Here’s how it works. The Geostationary Lightning Mapper instruments aboard the two satellites detect a bright flash. The team downloads the data from a public database and sets the algorithm on it. That algorithm then goes through and determines based on the type of flash which ones were bolides or fireballs. Now since the rate is only at 80%, human eyes have to confirm the findings carefully, but the team hopes to increase the detection rate to 95% in the near future.

How big are the rocks exploding in our atmosphere? Between 0.1 and 3 meters in diameter. And they occur often enough to produce statistically significant data patterns. Plus, the way the meteors break up in our atmosphere and then flame out can help us understand the internal strength of the object, which will then help scientists plan on how to deal with these impacts going forward.

Meteors aren’t just pretty lights in the sky. They are a reminder that our planet is getting hit with space rocks every day.

IMAGE: A meteor lights up the sky over the top of a mountain ridge near Park City, Utah. CREDIT: NASA/Bill Dunford

Speaking of space rocks, has anyone gone out and looked at the Geminid meteor shower, yet? It has been gray and rainy here in the San Francisco Bay Area, so I have been completely out of luck and quite damp, to be honest.

We talked on last week’s What’s Up and on several previous episodes about just what makes a meteor shower. Generally, comets passing through our solar system routinely leave dust trails as they heat up on approach to their closest points to the Sun, and some of those dust trails cross Earth’s orbit. Then the Earth passes through those dust trails, and the little bits of dust and rock burn up in our atmosphere, creating meteor showers, some with great regularity like the Geminids.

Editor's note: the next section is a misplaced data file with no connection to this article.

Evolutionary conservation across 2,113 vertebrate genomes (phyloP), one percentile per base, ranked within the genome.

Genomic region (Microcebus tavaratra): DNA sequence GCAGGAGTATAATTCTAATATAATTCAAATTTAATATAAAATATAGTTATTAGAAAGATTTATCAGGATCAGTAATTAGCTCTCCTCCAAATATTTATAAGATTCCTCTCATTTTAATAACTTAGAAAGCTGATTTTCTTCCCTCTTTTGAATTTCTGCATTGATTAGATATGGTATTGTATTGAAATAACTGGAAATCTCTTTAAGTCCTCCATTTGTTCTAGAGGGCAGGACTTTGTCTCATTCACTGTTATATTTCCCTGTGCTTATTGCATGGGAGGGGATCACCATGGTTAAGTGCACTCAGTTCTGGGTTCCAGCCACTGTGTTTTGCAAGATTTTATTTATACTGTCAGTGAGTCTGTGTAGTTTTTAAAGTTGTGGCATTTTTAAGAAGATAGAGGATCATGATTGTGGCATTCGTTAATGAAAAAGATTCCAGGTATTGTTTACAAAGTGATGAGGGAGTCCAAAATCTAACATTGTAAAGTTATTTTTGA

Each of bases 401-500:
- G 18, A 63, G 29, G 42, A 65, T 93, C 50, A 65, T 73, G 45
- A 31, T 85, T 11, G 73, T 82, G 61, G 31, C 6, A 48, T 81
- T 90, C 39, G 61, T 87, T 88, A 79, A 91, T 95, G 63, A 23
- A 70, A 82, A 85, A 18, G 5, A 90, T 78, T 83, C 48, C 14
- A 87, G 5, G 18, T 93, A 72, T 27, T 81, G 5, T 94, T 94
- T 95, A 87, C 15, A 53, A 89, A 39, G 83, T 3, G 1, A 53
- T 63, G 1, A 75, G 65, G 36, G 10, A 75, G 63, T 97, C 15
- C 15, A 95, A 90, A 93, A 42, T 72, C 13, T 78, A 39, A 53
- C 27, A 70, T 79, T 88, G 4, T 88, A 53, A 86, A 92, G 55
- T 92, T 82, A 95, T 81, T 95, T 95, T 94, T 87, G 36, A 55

Except the Geminids are caused by dust from an asteroid and not a comet, but hey. There always has to be an exception to the rule, right?

The meteors not only flare with light, but they leave behind smoke trails. And there are a lot of bits of dust that burn up and we don’t see the bright flash of light. Again, space rocks all day, every day. NASA has been using a neat instrument called the Solar Occultation for Ice Experiment, or SOFIE, aboard a satellite since 2007 to collect data on all the smoke generated by these tiny rocks. Over a decade, scientists analyzed that data to figure out just what all the dust was composed of and how much hits Earth every day.

They found that much of that cosmic dust is iron-rich olivine, and about 25 tons of it make it to Earth every day. Additionally, the smoke from these impacts may be a big reason for those pretty noctilucent clouds people take pictures of. The smoke provides tiny, tiny grains of dust that ice crystallizes on, and then voila, thin, wispy, and very reflective clouds are created.